Crime & Punishment

Crime and justice comment and analysis

Archive for November 2007

‘Might’ isn’t right

with 2 comments

For those of you who I have spoken to or who have read my piece on the taser incident at YVR (The right questions not being asked) try this piece by Les MacPherson of the Star Phoenix.

The media is driving a feeding frenzy on the RCMP who were simply responding to a call to deal with a violent man. They responded according to their training and the stated policy of the Force. Don’t like the policy? Fine. Make that the story. Think the Mounties were trying to cover up? Terrific. Have a go at their media relations strategy. But don’t go after the guys who were trying their best to do their job.

In response to the frenzy, the Government of BC has ordered a public inquiry to accomplish God knows what. Well, that knee-jerk just cost the taxpayer at least $5million. And for what?

The Canada Border Services Agency (Canada Customs) who had care and control of Robert Dziekanski for over ten hours in their holding area and were the last and only agency to speak with him before the RCMP were called to deal with the by-then violent man, are a federal agency under the control, so to speak, of the Public Safety Minister, Stockwell Day. The RCMP at YVR are in federal positions and not, as I understand it, covered by the provincial contract with the federal police agency. YVR itself is under the regulation of the federal Minister of Transport. I hate to be pedantic, but what can a provincial public inquiry hope to achieve into three departments under federal control?

Here’s a clue . . .absolutely nothing unless those agencies decide to cooperate fully with an ultra vires inquiry. That might occur. And the CBSA and YVR might actually say something to address the many serious questions that led to the Mounties being called by them to deal with a violent man they created.

They might. And my old maternal Aunt might grow testicles and become my Uncle.

Leo Knight
http://www.blogger.com/leo@primetimecrime.com

A Look at the Other Side of the Taser Incident:
Man’s lack of co-operation necessitated force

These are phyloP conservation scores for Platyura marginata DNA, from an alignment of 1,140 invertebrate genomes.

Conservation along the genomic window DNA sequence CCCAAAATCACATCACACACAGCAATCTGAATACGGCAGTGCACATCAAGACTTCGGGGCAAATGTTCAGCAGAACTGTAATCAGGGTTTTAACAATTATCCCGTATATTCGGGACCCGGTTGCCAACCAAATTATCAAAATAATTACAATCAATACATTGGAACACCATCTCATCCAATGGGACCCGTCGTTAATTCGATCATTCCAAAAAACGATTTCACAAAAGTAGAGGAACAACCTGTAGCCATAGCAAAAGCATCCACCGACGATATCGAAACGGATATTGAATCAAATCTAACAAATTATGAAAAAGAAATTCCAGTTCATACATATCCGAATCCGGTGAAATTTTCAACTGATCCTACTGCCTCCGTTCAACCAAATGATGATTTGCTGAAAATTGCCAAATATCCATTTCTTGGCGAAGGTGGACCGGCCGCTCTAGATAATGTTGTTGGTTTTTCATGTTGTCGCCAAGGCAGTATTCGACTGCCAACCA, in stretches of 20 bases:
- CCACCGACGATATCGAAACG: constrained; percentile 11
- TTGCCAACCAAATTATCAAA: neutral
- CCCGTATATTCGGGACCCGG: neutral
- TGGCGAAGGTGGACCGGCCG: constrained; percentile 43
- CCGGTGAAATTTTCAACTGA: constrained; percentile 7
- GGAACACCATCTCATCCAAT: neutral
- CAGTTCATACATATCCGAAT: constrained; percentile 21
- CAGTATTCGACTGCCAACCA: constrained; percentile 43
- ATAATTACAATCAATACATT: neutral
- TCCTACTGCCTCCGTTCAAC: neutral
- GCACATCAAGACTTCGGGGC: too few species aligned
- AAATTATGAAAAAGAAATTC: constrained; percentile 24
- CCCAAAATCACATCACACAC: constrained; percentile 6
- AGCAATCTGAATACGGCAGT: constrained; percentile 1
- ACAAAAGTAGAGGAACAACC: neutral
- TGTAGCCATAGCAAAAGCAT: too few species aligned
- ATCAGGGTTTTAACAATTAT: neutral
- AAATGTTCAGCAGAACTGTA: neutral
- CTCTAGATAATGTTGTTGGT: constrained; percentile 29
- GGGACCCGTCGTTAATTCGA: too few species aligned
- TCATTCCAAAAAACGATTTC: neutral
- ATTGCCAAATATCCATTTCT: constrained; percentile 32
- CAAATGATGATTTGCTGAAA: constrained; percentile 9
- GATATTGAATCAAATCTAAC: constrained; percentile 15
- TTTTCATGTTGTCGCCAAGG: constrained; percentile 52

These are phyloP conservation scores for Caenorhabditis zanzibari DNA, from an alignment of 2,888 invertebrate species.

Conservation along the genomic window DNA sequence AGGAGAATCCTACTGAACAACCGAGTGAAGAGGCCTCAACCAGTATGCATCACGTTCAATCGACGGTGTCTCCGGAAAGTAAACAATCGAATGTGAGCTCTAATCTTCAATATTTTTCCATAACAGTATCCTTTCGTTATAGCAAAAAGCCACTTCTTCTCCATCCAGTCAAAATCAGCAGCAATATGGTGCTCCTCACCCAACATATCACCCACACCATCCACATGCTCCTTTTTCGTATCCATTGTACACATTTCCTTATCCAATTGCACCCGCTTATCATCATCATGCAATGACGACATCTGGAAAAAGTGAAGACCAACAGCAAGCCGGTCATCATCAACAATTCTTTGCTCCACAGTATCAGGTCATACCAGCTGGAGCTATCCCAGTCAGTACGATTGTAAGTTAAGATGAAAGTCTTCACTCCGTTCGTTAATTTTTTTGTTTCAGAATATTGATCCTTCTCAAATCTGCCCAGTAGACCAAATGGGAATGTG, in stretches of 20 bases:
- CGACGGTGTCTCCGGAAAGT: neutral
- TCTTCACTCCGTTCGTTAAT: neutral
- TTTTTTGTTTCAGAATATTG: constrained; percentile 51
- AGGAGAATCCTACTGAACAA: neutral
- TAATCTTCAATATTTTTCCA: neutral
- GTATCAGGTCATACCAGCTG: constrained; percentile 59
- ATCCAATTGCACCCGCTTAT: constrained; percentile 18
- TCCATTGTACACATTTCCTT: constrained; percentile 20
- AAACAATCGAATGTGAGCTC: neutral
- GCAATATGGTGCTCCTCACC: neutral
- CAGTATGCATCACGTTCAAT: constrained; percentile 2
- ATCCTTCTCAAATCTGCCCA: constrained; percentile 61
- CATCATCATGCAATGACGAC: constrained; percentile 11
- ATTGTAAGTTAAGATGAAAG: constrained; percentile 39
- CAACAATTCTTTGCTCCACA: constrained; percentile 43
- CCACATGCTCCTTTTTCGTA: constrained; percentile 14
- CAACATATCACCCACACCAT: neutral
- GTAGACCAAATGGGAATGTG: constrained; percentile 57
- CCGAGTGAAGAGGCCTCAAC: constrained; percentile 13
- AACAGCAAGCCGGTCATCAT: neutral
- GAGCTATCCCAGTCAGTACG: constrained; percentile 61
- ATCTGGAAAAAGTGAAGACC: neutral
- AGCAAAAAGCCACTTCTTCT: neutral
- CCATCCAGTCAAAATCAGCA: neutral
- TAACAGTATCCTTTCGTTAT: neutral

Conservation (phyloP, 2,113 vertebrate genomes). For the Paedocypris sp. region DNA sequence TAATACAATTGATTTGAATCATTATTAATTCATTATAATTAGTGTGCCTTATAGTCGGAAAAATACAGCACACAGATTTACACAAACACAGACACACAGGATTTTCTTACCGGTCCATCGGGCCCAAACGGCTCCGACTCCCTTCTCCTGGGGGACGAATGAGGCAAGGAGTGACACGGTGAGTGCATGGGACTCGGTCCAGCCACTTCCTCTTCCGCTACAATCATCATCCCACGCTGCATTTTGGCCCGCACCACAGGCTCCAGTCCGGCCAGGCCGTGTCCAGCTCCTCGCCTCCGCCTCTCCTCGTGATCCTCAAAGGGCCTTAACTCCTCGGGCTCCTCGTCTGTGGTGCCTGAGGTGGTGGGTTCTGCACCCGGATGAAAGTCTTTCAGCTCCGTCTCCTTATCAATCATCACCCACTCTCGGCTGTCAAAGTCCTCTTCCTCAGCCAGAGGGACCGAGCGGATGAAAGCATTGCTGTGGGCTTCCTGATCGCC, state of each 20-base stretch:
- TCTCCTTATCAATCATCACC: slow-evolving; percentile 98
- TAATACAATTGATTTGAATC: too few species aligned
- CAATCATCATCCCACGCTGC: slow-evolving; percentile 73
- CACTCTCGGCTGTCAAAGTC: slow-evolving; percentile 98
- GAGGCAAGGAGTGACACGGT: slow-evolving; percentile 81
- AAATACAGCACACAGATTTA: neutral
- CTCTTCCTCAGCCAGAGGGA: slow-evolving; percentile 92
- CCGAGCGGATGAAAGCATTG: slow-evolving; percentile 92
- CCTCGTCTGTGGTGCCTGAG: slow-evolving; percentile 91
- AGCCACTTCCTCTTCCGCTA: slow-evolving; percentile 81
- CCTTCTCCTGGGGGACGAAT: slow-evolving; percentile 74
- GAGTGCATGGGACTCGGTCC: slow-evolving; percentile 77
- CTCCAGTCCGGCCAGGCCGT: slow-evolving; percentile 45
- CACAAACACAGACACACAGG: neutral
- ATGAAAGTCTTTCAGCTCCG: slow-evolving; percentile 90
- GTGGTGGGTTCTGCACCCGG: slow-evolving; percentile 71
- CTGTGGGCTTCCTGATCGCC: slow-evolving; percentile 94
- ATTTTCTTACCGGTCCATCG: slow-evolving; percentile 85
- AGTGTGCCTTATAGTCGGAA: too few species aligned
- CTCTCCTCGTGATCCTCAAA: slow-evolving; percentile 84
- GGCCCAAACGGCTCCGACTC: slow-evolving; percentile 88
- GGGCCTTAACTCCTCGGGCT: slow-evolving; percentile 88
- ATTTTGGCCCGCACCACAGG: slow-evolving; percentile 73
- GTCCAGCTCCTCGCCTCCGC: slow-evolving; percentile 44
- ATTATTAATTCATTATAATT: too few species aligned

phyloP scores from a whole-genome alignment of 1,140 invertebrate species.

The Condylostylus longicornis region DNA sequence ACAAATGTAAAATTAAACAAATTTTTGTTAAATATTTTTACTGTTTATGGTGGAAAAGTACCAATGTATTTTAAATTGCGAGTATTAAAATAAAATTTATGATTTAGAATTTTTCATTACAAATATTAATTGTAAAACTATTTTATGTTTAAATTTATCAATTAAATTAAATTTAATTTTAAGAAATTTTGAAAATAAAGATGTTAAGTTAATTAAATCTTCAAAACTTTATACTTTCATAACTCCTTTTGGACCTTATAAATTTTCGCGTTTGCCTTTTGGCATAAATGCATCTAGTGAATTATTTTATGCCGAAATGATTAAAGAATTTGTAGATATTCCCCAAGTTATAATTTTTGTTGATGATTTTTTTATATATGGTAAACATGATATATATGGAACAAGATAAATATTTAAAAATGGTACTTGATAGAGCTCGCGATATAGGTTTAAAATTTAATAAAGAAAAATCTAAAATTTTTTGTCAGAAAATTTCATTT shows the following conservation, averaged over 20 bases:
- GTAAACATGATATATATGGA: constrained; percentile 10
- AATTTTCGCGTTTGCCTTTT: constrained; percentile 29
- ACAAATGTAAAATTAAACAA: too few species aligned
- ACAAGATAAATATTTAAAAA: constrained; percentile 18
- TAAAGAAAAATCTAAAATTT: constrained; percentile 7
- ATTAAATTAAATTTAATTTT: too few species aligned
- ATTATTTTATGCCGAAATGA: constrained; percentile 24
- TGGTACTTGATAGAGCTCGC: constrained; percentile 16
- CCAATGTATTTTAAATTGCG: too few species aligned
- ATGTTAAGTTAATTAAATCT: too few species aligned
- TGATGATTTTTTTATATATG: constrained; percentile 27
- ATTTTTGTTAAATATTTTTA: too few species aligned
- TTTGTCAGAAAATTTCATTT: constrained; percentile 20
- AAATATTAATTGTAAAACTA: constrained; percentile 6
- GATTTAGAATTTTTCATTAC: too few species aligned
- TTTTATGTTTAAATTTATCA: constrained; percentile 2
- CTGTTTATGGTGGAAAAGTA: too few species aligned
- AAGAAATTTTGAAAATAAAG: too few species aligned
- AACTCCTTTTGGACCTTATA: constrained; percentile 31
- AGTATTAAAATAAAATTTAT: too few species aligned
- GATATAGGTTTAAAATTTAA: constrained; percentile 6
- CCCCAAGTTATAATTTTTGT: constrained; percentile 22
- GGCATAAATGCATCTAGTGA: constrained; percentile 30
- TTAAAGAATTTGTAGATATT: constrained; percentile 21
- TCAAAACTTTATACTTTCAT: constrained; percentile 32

Les MacPherson, The StarPhoenix, Saturday, November 17, 2007

We have all by now seen the disturbing video of the hapless Polish immigrant screaming, writhing and dying after RCMP officers used a Taser on him at the Vancouver airport. Now almost everyone in the country is piling on police for using excessive force.

Excuse me for not joining in. What people seem not to realize is that there is no way to subdue a violent, irrational and potentially dangerous suspect that isn’t disturbing. What, exactly, would these armchair critics have had the police do? Talk to the guy? They tried. Police when they approached the man were as non-threatening as they could be. It didn’t work.

The suspect, after storming around the airport, smashing up furniture and alarming everyone around him, was now ignoring police instructions. Instead of co-operating, as any reasonable person would have and should have done, he threw up his hands, turned around and walked away.

Were police supposed to let him go? Were they to let him storm around some more until he felt like obeying them? I hope not. For all anyone knew, the suspect was armed and potentially dangerous. Had he suddenly produced a weapon and killed an innocent bystander, say, the same people who today are condemning the officers for using excessive force would instead be condemning them for not using enough force. “Why didn’t they use their Tasers?” people would be asking.